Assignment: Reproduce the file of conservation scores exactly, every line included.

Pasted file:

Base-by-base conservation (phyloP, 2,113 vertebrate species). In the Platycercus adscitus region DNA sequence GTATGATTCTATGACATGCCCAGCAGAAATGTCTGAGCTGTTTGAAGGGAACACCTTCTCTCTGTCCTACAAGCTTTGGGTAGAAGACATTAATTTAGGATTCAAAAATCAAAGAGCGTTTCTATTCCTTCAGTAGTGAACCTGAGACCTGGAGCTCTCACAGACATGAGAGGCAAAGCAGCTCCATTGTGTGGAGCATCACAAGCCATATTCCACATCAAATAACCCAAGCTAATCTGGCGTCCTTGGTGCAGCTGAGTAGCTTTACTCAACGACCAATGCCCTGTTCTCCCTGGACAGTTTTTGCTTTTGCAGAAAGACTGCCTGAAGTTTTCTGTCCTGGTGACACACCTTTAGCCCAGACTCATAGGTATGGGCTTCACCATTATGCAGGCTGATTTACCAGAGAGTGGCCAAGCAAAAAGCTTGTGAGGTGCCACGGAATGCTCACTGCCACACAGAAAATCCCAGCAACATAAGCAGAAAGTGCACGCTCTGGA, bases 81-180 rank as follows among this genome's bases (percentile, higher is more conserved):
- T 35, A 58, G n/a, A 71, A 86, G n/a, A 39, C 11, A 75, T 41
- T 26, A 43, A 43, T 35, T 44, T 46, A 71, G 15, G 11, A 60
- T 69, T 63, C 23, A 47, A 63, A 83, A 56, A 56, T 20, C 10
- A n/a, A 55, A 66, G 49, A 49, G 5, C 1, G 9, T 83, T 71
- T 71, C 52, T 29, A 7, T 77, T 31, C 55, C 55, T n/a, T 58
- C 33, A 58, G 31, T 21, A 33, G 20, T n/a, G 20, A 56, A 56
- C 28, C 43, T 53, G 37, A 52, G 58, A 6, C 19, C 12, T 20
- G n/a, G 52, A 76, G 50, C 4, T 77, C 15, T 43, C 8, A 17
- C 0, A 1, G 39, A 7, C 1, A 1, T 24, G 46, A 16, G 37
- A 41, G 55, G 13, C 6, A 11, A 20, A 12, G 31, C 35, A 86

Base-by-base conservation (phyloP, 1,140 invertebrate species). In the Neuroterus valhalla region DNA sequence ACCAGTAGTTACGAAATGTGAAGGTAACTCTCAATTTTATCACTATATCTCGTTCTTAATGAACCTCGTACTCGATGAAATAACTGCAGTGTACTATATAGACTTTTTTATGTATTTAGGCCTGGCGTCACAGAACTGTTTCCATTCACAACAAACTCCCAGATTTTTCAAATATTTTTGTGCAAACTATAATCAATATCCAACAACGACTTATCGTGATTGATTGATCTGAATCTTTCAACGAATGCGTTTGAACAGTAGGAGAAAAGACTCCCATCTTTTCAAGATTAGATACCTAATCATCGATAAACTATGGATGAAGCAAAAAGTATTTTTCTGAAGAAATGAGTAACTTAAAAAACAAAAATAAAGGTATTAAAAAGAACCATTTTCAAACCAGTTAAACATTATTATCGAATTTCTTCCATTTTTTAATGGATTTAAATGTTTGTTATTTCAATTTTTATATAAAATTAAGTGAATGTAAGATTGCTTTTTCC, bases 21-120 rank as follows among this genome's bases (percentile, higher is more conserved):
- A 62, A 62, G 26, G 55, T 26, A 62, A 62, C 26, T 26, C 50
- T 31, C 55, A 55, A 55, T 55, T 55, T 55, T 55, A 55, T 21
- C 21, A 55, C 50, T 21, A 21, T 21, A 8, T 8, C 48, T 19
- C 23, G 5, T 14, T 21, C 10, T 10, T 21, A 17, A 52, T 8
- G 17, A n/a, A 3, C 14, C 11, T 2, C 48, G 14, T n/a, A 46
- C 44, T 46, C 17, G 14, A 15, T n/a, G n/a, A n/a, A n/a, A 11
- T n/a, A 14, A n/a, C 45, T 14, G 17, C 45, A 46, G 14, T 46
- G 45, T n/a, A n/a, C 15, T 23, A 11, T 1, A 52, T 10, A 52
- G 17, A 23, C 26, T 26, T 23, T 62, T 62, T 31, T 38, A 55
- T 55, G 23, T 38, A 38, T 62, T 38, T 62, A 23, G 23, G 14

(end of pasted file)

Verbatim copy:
Base-by-base conservation (phyloP, 2,113 vertebrate species). In the Platycercus adscitus region DNA sequence GTATGATTCTATGACATGCCCAGCAGAAATGTCTGAGCTGTTTGAAGGGAACACCTTCTCTCTGTCCTACAAGCTTTGGGTAGAAGACATTAATTTAGGATTCAAAAATCAAAGAGCGTTTCTATTCCTTCAGTAGTGAACCTGAGACCTGGAGCTCTCACAGACATGAGAGGCAAAGCAGCTCCATTGTGTGGAGCATCACAAGCCATATTCCACATCAAATAACCCAAGCTAATCTGGCGTCCTTGGTGCAGCTGAGTAGCTTTACTCAACGACCAATGCCCTGTTCTCCCTGGACAGTTTTTGCTTTTGCAGAAAGACTGCCTGAAGTTTTCTGTCCTGGTGACACACCTTTAGCCCAGACTCATAGGTATGGGCTTCACCATTATGCAGGCTGATTTACCAGAGAGTGGCCAAGCAAAAAGCTTGTGAGGTGCCACGGAATGCTCACTGCCACACAGAAAATCCCAGCAACATAAGCAGAAAGTGCACGCTCTGGA, bases 81-180 rank as follows among this genome's bases (percentile, higher is more conserved):
- T 35, A 58, G n/a, A 71, A 86, G n/a, A 39, C 11, A 75, T 41
- T 26, A 43, A 43, T 35, T 44, T 46, A 71, G 15, G 11, A 60
- T 69, T 63, C 23, A 47, A 63, A 83, A 56, A 56, T 20, C 10
- A n/a, A 55, A 66, G 49, A 49, G 5, C 1, G 9, T 83, T 71
- T 71, C 52, T 29, A 7, T 77, T 31, C 55, C 55, T n/a, T 58
- C 33, A 58, G 31, T 21, A 33, G 20, T n/a, G 20, A 56, A 56
- C 28, C 43, T 53, G 37, A 52, G 58, A 6, C 19, C 12, T 20
- G n/a, G 52, A 76, G 50, C 4, T 77, C 15, T 43, C 8, A 17
- C 0, A 1, G 39, A 7, C 1, A 1, T 24, G 46, A 16, G 37
- A 41, G 55, G 13, C 6, A 11, A 20, A 12, G 31, C 35, A 86

Base-by-base conservation (phyloP, 1,140 invertebrate species). In the Neuroterus valhalla region DNA sequence ACCAGTAGTTACGAAATGTGAAGGTAACTCTCAATTTTATCACTATATCTCGTTCTTAATGAACCTCGTACTCGATGAAATAACTGCAGTGTACTATATAGACTTTTTTATGTATTTAGGCCTGGCGTCACAGAACTGTTTCCATTCACAACAAACTCCCAGATTTTTCAAATATTTTTGTGCAAACTATAATCAATATCCAACAACGACTTATCGTGATTGATTGATCTGAATCTTTCAACGAATGCGTTTGAACAGTAGGAGAAAAGACTCCCATCTTTTCAAGATTAGATACCTAATCATCGATAAACTATGGATGAAGCAAAAAGTATTTTTCTGAAGAAATGAGTAACTTAAAAAACAAAAATAAAGGTATTAAAAAGAACCATTTTCAAACCAGTTAAACATTATTATCGAATTTCTTCCATTTTTTAATGGATTTAAATGTTTGTTATTTCAATTTTTATATAAAATTAAGTGAATGTAAGATTGCTTTTTCC, bases 21-120 rank as follows among this genome's bases (percentile, higher is more conserved):
- A 62, A 62, G 26, G 55, T 26, A 62, A 62, C 26, T 26, C 50
- T 31, C 55, A 55, A 55, T 55, T 55, T 55, T 55, A 55, T 21
- C 21, A 55, C 50, T 21, A 21, T 21, A 8, T 8, C 48, T 19
- C 23, G 5, T 14, T 21, C 10, T 10, T 21, A 17, A 52, T 8
- G 17, A n/a, A 3, C 14, C 11, T 2, C 48, G 14, T n/a, A 46
- C 44, T 46, C 17, G 14, A 15, T n/a, G n/a, A n/a, A n/a, A 11
- T n/a, A 14, A n/a, C 45, T 14, G 17, C 45, A 46, G 14, T 46
- G 45, T n/a, A n/a, C 15, T 23, A 11, T 1, A 52, T 10, A 52
- G 17, A 23, C 26, T 26, T 23, T 62, T 62, T 31, T 38, A 55
- T 55, G 23, T 38, A 38, T 62, T 38, T 62, A 23, G 23, G 14